ICHARM > Message from Director

Message from Director


  Move on to a different dimension
    from 102 to 103

A hilly and mountainous area in northern Kyushu Island of Japan was seriously damaged in July 2017 by extremely heavy rainfall reaching up to 900mm/12hr, which was estimated using a radar-rain gauge network. Debris flows occurred throughout most of the area, covered with thick decomposed Granodiorite. A huge amount of sediment and fallen trees flowed down with a violent torrent and changed the tranquil landscape of the valley plain dramatically. The narrow river channels were completely filled with the sediment. Then, the flood flow with the driftwood spread while heaving up and down across the valley plain, claimed human lives, and destroyed houses, farmland and roads.

According to Chronicles of Japan, one of the country’s oldest histories, a royal palace was once constructed in the damaged area in the year 661. Since then, people there have been constructing infrastructure for livelihood and production, building communities, and developing and nurturing a culture for so long. The valley plain has been formed through geomorphological processes as occurred in 2017 without any doubt. A geographer says, “This is a textbook case of microtopography reformed by floods and sediment.”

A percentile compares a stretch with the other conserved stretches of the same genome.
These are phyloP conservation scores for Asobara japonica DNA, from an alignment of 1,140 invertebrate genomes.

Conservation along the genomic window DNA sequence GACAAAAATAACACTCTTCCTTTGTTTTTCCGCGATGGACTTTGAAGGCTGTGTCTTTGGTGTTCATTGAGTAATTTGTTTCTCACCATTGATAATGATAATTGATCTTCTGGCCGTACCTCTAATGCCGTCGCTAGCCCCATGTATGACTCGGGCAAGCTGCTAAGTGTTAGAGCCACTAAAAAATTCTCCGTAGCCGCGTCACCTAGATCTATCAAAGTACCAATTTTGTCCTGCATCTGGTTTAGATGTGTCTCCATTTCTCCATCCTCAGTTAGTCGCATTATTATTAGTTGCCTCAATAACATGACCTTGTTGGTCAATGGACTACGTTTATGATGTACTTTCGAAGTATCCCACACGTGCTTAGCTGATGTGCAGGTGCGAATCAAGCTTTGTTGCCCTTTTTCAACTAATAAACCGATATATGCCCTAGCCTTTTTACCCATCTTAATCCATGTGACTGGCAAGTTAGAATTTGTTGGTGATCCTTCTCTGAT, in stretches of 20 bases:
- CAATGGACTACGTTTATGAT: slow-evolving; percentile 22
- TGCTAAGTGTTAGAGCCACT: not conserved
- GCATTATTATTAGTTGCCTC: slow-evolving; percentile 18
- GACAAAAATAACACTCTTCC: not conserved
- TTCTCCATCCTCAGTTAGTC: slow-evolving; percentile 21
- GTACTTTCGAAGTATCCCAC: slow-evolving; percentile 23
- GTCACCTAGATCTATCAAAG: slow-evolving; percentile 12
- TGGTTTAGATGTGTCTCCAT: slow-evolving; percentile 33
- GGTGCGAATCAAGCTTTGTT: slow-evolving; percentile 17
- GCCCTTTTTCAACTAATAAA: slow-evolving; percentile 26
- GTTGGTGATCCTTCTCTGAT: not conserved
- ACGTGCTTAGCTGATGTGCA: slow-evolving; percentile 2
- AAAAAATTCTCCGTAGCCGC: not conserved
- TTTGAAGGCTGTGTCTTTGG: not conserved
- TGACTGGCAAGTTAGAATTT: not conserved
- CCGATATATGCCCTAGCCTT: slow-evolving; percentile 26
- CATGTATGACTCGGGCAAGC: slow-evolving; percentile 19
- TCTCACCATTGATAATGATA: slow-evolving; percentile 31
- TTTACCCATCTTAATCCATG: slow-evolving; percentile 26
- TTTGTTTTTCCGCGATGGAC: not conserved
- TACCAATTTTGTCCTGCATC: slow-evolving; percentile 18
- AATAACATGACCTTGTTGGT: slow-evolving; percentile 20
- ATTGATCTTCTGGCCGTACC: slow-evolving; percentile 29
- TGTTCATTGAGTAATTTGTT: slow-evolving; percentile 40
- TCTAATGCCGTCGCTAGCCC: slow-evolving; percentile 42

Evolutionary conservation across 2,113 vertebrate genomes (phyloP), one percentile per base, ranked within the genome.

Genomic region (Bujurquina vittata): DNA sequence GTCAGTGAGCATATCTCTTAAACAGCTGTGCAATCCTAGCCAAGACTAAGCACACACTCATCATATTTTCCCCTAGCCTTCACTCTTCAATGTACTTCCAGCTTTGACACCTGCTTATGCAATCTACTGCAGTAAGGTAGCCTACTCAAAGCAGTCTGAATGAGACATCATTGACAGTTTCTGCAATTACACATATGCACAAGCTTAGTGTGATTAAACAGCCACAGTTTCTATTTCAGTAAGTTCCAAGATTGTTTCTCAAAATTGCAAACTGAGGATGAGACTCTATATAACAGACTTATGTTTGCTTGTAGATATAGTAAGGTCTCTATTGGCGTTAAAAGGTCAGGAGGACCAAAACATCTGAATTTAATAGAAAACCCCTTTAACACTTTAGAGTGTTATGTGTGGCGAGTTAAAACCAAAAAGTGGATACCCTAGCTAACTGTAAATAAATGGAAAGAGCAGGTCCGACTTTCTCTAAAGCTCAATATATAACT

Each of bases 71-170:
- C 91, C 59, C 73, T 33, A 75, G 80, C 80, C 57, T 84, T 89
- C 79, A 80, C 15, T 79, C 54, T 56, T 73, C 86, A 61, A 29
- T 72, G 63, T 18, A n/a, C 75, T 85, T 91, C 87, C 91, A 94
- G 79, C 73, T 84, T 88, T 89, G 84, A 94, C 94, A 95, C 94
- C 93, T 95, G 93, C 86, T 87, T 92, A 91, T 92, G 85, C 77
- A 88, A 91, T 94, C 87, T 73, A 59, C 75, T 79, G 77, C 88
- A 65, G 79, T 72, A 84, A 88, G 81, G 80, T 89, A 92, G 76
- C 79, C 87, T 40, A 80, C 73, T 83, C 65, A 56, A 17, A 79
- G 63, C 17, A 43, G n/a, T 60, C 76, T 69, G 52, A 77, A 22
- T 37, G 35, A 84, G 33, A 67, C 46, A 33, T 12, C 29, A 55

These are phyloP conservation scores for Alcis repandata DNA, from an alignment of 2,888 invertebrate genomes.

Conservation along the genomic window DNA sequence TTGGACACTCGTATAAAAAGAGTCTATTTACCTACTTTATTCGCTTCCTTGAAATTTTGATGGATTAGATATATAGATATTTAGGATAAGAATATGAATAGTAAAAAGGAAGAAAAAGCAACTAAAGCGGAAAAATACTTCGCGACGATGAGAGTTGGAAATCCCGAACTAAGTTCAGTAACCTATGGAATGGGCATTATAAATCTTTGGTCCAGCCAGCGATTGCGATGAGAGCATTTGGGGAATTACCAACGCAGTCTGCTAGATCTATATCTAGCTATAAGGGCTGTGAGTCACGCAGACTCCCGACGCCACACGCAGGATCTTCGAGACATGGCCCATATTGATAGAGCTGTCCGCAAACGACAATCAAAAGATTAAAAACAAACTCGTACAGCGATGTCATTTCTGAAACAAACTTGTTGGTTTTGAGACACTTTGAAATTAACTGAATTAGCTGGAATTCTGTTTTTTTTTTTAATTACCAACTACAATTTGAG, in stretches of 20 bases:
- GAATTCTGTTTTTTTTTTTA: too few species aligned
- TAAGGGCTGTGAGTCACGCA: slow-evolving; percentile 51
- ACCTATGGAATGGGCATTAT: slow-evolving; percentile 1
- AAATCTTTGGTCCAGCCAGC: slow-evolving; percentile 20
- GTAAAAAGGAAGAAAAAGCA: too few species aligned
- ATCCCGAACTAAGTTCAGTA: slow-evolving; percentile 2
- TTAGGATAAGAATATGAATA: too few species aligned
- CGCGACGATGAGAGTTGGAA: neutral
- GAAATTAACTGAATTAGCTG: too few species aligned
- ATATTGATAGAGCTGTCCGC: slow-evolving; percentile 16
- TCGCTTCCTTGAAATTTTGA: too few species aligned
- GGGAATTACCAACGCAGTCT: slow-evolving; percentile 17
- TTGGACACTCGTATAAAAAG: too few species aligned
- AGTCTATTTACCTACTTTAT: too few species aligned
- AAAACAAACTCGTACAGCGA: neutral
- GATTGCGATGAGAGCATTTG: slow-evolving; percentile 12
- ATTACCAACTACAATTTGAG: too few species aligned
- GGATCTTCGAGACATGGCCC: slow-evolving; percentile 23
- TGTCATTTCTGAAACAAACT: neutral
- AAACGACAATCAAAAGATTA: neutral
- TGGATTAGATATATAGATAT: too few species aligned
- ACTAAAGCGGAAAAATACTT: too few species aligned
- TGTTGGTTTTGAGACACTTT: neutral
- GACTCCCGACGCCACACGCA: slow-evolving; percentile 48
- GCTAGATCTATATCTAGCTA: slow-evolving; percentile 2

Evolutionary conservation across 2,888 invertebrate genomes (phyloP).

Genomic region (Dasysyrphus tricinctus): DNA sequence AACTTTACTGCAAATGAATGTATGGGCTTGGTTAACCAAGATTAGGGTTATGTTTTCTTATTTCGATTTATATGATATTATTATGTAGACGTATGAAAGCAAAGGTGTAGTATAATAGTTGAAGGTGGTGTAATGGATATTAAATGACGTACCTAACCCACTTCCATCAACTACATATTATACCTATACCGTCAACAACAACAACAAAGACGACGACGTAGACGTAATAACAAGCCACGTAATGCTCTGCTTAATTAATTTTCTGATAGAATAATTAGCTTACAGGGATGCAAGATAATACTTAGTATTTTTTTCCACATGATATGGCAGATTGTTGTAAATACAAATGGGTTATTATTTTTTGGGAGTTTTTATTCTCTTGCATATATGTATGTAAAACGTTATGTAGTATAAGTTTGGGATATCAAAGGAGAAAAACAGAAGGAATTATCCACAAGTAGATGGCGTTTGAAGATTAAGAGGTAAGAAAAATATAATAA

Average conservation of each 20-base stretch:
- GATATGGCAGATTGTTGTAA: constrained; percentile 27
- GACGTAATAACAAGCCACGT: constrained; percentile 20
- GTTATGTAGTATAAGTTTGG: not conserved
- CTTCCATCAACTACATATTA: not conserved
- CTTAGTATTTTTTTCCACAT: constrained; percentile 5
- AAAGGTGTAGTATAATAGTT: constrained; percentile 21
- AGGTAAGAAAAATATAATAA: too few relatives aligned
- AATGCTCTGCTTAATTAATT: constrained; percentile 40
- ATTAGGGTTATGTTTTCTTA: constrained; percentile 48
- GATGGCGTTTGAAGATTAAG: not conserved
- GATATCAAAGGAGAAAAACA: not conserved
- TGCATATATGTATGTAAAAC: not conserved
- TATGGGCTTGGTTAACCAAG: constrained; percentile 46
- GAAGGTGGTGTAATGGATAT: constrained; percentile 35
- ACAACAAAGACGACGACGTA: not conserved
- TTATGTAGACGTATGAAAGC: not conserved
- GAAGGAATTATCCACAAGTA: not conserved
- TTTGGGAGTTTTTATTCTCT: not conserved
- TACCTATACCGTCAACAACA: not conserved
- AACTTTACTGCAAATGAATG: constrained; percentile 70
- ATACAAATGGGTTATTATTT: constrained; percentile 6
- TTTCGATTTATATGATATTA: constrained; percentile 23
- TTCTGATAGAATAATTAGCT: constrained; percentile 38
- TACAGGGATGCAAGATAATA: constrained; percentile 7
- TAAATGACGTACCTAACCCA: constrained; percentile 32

In the recent flood management of major rivers in Japan, structures are planned for floods of 80-200 year return period. The IPCC 4th Assessment Report, published in 2007, asserted that the warming of the climate system due to anthropogenic green-gas emissions was unequivocal. Exactly the same expression was used in the 5th report in 2014. Associated with the climate change, heavy precipitation events are projected to increase in frequency, intensity, and/or amount. Actually, we are now experiencing heavy rainfall events of an unprecedented scale with the return period shifting from the 102 order to 103; events of that scale may cause far more drastic topographical modifications. The impacts of the changes can be even more serious in hilly and mountainous areas with smaller basin area and shorter flood travel time. All hydrologists are supposed to know these processes well. I am deeply ashamed of immature scientific knowledge and low-level actions against the changes. By developing our scientific imagination, we should urgently take up the challenge of building a resilient society to disasters of a different dimension.

31 January 2018
Toshio KOIKE
Director of ICHARM